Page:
Coming to America: South Africa’s Double HP Takes Over DC for Two-Week Residency with Bloombar’s

Hip Hop Pantsula
Hip Hop Pantsula

If Hip Hop is the magic, then energy is its catalyst; and the audience that sat before South Africa’s own Jabba, Hip Hop Pantsula was dishing out endless energy and he served it right back, effortlessly. 
The beautiful power that Hip Hop has over its listeners and makers is the same power that brings musicians from different continents together on one stage. It’s a power that precious few posses, but Jabba and his band all have it. It’s so powerfully obvious in the music that flows through their fingertips and inspires the instruments that, combined with Jabba’s gravelly tone, creates an unforgettable sound. What’s special about Jabba’s style of music, Motswako is that it’s a multi-layered mixture of Setswana, Zulu and English. According to Jabba, one of his trepidations for his first time performing in America was “The language barrier,” he said as he transitioned into his first song, “I wasn’t sure you all would understand everything I was trying to say.” His effort was delivered flawlessly and the end result is pure poetry. 
The building that holds the moniker of Bloombar’s, sometimes called simply Bloom was resurrected on sacred ground in the Columbia Heights area in Washington, DC and established a century ago. Since 2008, it has been home to nightly, wholesome and inspiring musical events for those who desire to commune, exchange good vibes and experience genuine art in all of its forms. It’s a perfect fit for Jabba and his music.
When the name Jabba is mentioned, it’s hard to understand the breadth of his musical gifts and accomplishments; it’s merely a name. Seeing Jabba on stage in all his glory, backed by his band (Tebogo on bass, Sbudha on keyboards), such as he did on January 17th, is a whole different animal. In South Africa, where Jabba was born, raised and is the birthplace of his love for Hip Hop, Jabba is quickly becoming a legend. Initially inspired by American Hip Hop and with an African Grammy nomination, various music awards, reality television show appearances and faithful following, Jabba’s musical motivations are still sincerely sincere. What he stands for is unification amongst all people and waging a war against AIDS. Even with his acclaim that is now becoming transcontinental, his principals have not changed.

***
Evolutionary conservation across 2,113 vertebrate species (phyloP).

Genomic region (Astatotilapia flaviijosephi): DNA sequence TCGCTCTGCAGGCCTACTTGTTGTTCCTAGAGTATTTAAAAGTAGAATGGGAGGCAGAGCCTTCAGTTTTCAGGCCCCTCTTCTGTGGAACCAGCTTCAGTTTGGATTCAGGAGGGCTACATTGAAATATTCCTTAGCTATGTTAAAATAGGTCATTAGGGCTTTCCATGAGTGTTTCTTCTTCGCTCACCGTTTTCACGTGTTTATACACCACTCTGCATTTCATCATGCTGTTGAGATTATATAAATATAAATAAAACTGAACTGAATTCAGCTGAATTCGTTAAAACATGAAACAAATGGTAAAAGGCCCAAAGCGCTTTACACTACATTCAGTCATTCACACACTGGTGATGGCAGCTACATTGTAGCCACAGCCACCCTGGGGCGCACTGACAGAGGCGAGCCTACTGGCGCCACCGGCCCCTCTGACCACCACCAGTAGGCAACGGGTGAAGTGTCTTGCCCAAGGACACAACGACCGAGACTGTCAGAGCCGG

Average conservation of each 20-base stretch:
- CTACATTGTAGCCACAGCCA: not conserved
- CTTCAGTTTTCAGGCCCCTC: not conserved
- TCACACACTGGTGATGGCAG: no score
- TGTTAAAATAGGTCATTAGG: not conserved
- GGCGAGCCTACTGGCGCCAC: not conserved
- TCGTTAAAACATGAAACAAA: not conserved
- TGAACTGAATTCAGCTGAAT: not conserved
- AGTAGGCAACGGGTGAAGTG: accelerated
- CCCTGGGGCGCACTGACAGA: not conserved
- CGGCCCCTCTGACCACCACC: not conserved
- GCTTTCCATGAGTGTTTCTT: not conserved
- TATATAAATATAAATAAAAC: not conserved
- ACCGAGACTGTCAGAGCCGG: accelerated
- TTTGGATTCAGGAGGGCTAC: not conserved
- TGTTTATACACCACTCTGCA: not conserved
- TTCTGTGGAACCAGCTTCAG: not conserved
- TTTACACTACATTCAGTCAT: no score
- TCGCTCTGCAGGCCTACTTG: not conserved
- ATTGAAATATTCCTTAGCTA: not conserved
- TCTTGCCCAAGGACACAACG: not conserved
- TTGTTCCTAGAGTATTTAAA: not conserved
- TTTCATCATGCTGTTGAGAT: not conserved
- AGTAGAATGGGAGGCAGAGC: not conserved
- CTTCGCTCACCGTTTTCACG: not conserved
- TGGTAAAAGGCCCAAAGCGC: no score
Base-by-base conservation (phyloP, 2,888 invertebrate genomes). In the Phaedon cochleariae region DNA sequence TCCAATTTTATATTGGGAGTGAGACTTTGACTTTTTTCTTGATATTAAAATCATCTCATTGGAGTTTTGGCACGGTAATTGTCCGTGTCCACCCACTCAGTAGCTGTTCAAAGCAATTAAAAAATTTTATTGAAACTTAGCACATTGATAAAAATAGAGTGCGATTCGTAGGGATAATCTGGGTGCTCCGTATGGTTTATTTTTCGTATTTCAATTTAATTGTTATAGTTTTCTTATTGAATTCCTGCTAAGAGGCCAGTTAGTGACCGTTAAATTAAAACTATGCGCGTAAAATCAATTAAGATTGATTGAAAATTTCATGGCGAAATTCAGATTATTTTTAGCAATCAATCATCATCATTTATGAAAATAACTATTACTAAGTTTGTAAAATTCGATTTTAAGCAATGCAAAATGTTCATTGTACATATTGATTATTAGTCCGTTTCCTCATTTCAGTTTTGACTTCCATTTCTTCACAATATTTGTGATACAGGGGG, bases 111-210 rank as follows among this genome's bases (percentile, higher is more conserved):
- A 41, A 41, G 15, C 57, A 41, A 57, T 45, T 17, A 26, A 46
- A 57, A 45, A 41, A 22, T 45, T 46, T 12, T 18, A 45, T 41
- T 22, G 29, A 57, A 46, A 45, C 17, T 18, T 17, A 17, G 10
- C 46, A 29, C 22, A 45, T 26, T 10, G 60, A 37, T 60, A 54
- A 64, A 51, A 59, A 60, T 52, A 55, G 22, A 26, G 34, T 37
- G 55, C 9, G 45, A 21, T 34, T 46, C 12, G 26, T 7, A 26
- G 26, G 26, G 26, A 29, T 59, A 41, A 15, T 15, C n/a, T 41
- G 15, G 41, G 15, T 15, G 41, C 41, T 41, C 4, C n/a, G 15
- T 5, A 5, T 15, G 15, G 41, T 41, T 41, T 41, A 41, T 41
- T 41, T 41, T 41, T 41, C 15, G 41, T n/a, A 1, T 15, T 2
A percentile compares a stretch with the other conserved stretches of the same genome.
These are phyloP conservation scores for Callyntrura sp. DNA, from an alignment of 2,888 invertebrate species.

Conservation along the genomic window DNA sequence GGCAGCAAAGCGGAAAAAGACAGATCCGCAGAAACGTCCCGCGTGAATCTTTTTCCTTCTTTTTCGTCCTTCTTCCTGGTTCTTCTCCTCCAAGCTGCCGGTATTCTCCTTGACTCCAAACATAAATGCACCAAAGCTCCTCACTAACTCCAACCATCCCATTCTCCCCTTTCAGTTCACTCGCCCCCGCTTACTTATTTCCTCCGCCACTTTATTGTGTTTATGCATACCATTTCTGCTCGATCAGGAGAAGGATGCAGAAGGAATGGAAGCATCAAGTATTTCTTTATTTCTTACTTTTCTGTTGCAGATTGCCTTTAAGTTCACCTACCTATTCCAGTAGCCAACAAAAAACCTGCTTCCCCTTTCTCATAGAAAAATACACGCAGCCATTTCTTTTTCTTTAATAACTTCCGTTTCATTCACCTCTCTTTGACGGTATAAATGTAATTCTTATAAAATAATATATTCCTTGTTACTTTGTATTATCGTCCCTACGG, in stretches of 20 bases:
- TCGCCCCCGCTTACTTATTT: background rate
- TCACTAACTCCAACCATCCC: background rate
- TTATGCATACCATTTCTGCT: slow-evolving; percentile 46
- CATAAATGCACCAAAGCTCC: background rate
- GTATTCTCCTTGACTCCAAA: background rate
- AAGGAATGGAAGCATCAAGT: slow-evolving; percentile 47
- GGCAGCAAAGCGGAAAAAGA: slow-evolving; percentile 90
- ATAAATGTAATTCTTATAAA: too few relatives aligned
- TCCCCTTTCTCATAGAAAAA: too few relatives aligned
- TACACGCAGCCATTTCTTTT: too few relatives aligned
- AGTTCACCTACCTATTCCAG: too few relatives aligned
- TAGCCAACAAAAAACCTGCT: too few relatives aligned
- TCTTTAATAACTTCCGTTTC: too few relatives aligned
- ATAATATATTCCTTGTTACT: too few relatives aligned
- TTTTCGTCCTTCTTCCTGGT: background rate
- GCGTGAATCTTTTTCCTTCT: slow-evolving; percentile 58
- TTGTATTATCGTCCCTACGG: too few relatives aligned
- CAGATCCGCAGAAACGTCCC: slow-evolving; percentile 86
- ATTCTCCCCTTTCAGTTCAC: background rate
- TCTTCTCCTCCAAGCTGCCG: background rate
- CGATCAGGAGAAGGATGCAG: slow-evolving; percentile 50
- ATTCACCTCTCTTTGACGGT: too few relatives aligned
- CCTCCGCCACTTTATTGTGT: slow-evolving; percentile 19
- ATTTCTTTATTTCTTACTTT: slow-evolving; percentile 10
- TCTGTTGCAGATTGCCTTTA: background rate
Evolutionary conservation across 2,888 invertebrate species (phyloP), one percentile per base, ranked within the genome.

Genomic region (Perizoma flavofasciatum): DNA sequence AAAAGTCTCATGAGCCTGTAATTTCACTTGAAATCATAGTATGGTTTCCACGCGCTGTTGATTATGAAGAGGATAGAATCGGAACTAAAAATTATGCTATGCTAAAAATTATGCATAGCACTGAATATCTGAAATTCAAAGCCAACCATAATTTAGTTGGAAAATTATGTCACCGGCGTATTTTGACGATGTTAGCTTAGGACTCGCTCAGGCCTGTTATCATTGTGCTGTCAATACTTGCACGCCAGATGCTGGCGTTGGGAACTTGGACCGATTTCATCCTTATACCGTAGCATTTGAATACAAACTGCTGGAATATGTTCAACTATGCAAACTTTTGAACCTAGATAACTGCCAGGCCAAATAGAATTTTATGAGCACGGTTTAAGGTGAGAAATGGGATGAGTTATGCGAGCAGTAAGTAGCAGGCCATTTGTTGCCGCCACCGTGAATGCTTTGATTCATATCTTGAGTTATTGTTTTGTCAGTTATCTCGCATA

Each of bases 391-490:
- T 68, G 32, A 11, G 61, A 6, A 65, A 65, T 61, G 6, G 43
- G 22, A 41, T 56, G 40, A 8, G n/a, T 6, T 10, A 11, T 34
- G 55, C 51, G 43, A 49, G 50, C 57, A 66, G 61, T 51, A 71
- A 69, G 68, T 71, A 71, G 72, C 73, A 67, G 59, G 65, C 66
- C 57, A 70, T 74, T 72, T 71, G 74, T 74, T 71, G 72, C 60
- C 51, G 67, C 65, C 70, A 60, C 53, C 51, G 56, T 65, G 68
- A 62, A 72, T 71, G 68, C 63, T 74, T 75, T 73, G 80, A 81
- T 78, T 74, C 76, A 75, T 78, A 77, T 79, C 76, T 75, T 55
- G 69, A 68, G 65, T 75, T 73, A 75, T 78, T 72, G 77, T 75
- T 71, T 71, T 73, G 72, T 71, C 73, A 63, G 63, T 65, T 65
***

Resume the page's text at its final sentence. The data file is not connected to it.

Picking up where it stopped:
Along with the band that Jabba brought from SA, other local DC legends were invited onto the Bloombar’s stage to add to Jabba’s already tremendous sound. Opening up the show was Terrence Cunningham’s prolific voice and Stephen Johnson’s young and energetic drumming. Terrence energized the crowd with a few originals, but stopped the show with his version of Prince’s “How Come you Don’t Call Me Anymore.” Also the stage before Jabba did his main set was Asheru, Slim Cat 78, and Omar Retnuh, who comprise the Els.
When Jabba finally hit the stage, the crowd was already amped and ready for more. DC poetess Carolyn Malachi provided back-up vocals. Guitarist Gary Prince, Jabari Exum of Hueman Prophets all rounded out Jabba’s temporary background sound. Biscuit on drums, who also sat in with Jabba’s set, is currently drumming with the Els. Komplex of Fly Gypsy who’s video is currently on VH1 Soul and MTVU closed out the entire show with the help of Ndeliable’s guitarist and lead singer, David James.
To end things on a spiritual plain, Jabba ended his set with an enthusiastic and jazzy track entitled “Tswaka,” which means, “mix it up” in his native tongue. Jabba involved the crowd in a rousing version of a call and response wherein the audience joined Jabba in a chorus of “werang” which means “listen.” As the words “werang” floated through the walls of Bloom and across the lips of the people who crammed themselves into the small 100-year-old building, they did just that. Because it was what they came to do; listen.